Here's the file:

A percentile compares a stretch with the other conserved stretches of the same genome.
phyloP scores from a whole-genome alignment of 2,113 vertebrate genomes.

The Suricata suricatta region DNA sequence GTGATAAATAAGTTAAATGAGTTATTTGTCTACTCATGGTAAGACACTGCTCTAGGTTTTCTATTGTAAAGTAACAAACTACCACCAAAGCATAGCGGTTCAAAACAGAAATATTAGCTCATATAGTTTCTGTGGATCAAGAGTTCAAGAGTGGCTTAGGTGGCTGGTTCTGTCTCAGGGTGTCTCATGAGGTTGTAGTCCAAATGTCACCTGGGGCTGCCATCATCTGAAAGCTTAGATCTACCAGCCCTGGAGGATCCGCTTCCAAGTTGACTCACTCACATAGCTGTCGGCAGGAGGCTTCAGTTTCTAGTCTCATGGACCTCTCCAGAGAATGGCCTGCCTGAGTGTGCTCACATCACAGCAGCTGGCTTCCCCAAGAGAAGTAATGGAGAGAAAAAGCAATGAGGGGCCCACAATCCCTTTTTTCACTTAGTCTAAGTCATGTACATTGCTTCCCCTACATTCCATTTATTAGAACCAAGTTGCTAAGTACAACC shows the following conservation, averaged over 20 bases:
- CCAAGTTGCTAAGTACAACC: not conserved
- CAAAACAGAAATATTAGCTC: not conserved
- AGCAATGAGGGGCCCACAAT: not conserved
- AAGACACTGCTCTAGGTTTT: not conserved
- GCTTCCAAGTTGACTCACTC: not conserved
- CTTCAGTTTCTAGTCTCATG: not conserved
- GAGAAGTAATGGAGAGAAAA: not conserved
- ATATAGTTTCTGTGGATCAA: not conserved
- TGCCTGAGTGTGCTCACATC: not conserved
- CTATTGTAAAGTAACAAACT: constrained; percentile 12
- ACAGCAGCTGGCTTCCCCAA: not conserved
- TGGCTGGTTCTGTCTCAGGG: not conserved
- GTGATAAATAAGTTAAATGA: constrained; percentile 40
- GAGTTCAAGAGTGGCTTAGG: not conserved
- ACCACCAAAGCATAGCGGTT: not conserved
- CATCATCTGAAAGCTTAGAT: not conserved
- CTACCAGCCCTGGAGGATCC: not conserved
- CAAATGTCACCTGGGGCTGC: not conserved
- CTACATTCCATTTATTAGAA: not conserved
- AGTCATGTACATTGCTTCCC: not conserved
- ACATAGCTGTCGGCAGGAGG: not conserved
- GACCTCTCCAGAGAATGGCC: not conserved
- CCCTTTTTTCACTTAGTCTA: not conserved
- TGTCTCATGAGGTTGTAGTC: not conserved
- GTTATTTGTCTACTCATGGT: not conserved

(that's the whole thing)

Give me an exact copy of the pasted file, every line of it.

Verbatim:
A percentile compares a stretch with the other conserved stretches of the same genome.
phyloP scores from a whole-genome alignment of 2,113 vertebrate genomes.

The Suricata suricatta region DNA sequence GTGATAAATAAGTTAAATGAGTTATTTGTCTACTCATGGTAAGACACTGCTCTAGGTTTTCTATTGTAAAGTAACAAACTACCACCAAAGCATAGCGGTTCAAAACAGAAATATTAGCTCATATAGTTTCTGTGGATCAAGAGTTCAAGAGTGGCTTAGGTGGCTGGTTCTGTCTCAGGGTGTCTCATGAGGTTGTAGTCCAAATGTCACCTGGGGCTGCCATCATCTGAAAGCTTAGATCTACCAGCCCTGGAGGATCCGCTTCCAAGTTGACTCACTCACATAGCTGTCGGCAGGAGGCTTCAGTTTCTAGTCTCATGGACCTCTCCAGAGAATGGCCTGCCTGAGTGTGCTCACATCACAGCAGCTGGCTTCCCCAAGAGAAGTAATGGAGAGAAAAAGCAATGAGGGGCCCACAATCCCTTTTTTCACTTAGTCTAAGTCATGTACATTGCTTCCCCTACATTCCATTTATTAGAACCAAGTTGCTAAGTACAACC shows the following conservation, averaged over 20 bases:
- CCAAGTTGCTAAGTACAACC: not conserved
- CAAAACAGAAATATTAGCTC: not conserved
- AGCAATGAGGGGCCCACAAT: not conserved
- AAGACACTGCTCTAGGTTTT: not conserved
- GCTTCCAAGTTGACTCACTC: not conserved
- CTTCAGTTTCTAGTCTCATG: not conserved
- GAGAAGTAATGGAGAGAAAA: not conserved
- ATATAGTTTCTGTGGATCAA: not conserved
- TGCCTGAGTGTGCTCACATC: not conserved
- CTATTGTAAAGTAACAAACT: constrained; percentile 12
- ACAGCAGCTGGCTTCCCCAA: not conserved
- TGGCTGGTTCTGTCTCAGGG: not conserved
- GTGATAAATAAGTTAAATGA: constrained; percentile 40
- GAGTTCAAGAGTGGCTTAGG: not conserved
- ACCACCAAAGCATAGCGGTT: not conserved
- CATCATCTGAAAGCTTAGAT: not conserved
- CTACCAGCCCTGGAGGATCC: not conserved
- CAAATGTCACCTGGGGCTGC: not conserved
- CTACATTCCATTTATTAGAA: not conserved
- AGTCATGTACATTGCTTCCC: not conserved
- ACATAGCTGTCGGCAGGAGG: not conserved
- GACCTCTCCAGAGAATGGCC: not conserved
- CCCTTTTTTCACTTAGTCTA: not conserved
- TGTCTCATGAGGTTGTAGTC: not conserved
- GTTATTTGTCTACTCATGGT: not conserved